According to new a report from analyst firm Berg Insight, around 2.2 million patients worldwide were using a home monitoring service with integrated connectivity at the end of 2011. The firm forecasts that the number of home monitoring systems with integrated communication capabilities will grow at a compound annual growth rate (CAGR) of 18% between 2012 and 2016 reaching 4.9 million connections globally.
The figure does not include patients that use monitoring devices connected to a PC or mobile phone; but only includes systems that rely on monitors with integrated connectivity or systems that use monitoring hubs with integrated cellular or fixed-line modems, says Berg Insight  (Gothenburg, Sweden).
The number of these devices that have integrated cellular connectivity increased from 0.42 million in 2010 to about 0.57 million in 2011, and is projected to grow at a CAGR of 34.6% to 2.47 million in 2016.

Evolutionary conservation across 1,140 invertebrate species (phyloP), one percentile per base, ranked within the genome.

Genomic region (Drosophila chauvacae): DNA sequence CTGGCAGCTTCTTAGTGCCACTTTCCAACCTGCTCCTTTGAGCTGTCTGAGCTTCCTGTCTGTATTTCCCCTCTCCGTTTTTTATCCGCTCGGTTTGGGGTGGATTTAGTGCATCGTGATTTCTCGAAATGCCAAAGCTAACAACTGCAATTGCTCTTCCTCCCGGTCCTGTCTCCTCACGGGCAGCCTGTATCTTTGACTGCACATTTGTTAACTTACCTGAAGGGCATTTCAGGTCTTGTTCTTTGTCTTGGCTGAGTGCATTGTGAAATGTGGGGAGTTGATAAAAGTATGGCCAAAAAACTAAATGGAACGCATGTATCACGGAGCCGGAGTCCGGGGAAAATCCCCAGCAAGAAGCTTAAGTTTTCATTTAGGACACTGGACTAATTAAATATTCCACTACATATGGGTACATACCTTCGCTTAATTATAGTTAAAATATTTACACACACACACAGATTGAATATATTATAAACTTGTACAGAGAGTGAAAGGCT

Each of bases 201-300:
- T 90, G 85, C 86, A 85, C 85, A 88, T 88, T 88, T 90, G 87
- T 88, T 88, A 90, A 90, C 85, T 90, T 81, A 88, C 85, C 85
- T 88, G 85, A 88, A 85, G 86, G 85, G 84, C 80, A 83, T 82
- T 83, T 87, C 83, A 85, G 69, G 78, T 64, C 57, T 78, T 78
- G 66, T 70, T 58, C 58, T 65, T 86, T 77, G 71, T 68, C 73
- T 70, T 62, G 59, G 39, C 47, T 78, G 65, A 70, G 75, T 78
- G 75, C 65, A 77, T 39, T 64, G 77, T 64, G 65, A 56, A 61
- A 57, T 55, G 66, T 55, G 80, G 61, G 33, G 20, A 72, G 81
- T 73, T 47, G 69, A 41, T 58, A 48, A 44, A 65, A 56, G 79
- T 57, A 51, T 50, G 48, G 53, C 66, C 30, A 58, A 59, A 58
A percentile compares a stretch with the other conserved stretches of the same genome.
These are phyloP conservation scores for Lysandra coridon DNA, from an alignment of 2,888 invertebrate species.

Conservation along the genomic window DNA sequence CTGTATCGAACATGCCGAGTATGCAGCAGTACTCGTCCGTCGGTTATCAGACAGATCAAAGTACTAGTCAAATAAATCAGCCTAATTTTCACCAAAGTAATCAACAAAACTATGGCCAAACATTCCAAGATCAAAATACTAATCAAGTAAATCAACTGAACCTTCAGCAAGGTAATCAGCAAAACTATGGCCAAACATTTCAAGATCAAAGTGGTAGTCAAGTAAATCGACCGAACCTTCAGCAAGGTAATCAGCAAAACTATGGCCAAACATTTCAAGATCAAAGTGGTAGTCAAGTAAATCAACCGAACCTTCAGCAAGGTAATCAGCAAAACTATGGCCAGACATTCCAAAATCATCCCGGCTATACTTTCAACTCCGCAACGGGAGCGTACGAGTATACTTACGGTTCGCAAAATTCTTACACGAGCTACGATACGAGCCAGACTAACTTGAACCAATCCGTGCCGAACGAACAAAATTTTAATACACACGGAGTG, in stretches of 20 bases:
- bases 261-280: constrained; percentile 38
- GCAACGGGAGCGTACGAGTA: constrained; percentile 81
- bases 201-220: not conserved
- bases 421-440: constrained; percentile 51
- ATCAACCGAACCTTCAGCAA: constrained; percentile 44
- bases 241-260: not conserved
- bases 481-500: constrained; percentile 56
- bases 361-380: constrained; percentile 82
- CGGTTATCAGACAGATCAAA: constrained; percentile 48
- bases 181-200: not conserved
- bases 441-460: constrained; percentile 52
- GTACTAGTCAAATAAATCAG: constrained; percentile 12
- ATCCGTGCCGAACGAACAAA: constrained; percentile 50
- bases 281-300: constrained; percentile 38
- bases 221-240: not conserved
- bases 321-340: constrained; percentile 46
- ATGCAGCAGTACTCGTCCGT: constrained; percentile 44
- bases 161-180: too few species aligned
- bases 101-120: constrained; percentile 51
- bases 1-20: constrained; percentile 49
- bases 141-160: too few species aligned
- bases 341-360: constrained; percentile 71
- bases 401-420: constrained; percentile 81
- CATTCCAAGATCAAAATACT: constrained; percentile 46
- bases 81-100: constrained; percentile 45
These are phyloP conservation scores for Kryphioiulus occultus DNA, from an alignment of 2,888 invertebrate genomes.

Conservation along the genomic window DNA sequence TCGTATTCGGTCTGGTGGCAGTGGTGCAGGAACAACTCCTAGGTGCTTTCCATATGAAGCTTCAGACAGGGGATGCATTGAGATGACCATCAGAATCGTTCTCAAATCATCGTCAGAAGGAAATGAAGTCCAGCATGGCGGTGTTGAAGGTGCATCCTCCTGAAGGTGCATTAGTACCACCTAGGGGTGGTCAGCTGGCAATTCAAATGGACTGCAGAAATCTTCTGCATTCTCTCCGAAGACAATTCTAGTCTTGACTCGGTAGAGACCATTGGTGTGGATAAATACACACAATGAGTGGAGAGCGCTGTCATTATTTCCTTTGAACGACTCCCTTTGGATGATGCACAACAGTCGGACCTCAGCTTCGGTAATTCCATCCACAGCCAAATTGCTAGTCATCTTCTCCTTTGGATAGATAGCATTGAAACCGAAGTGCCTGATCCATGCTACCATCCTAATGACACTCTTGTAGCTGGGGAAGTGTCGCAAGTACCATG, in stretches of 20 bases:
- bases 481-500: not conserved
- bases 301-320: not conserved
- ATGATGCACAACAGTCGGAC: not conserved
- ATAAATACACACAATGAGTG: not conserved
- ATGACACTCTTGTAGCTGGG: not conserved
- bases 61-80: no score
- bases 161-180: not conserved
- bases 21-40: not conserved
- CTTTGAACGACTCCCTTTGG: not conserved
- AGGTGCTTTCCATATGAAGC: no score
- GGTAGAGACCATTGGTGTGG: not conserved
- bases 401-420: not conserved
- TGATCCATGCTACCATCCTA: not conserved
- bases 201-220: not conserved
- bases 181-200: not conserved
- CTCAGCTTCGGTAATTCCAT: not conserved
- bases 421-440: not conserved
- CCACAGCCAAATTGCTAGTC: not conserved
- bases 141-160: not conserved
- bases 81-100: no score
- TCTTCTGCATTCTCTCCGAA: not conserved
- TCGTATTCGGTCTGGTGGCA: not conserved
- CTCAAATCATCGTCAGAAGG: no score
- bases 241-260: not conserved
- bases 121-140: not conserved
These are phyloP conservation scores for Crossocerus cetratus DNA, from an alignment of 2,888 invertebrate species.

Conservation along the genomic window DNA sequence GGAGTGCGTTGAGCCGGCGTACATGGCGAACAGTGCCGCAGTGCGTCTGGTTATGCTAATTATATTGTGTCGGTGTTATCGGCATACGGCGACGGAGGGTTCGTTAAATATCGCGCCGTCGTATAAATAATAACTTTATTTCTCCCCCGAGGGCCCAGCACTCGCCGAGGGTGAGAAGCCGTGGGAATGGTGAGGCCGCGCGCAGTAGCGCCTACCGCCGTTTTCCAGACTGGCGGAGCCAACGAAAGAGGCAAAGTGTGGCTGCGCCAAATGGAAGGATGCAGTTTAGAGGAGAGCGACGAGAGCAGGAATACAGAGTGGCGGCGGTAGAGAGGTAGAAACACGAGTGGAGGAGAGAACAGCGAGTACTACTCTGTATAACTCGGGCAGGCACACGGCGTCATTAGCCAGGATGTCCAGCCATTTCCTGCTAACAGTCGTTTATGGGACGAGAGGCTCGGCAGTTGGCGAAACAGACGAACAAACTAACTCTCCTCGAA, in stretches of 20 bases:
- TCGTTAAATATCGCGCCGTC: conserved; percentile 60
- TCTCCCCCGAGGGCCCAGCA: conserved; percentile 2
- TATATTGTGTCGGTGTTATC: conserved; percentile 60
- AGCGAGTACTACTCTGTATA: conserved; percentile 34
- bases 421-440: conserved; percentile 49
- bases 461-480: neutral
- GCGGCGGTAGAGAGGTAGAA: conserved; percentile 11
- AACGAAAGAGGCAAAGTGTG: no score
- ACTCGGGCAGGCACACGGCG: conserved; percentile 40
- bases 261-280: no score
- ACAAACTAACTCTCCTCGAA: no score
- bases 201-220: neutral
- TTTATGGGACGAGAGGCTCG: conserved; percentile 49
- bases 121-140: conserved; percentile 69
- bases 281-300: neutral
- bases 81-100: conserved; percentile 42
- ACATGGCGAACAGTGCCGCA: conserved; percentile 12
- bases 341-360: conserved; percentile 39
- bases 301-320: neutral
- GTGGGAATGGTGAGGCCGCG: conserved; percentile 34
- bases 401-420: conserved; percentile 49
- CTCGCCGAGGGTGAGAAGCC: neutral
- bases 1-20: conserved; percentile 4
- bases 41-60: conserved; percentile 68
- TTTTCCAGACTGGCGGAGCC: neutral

Some of the most common conditions being monitored today  are chronic diseases including cardiac arrhythmia, sleep apnea, diabetes and chronic obstructive pulmonary disease (COPD). These conditions cause substantial costs and reduce both life expectancy and quality of life, says Berg Insights.
It is estimated that more than 200 million people in the Europe and the United States suffer from one or several chronic diseases where home monitoring can become a treatment option.
“Home monitoring solutions that can communicate over a cellular network, landline connection or the Internet have already reached significant volumes within cardiac rhythm management, integrated telehealth solutions, sleep therapy and cardiac event monitoring”, says Lars Kurkinen, Telecom Analyst, Berg Insight. He adds that connectivity is gaining momentum in several other segments as well, such as glucose meters and medication adherence systems.
Leveraging connectivity technologies in the healthcare industry can lead to decreased costs, more efficient care delivery and improved sustainability of the healthcare system, says Berg Insights. Progress is being made in the adoption of wireless technology among manufacturers of medical monitoring equipment. However, there is still a long way to go before remote monitoring becomes a standard practice in the healthcare sector, according to the research firm.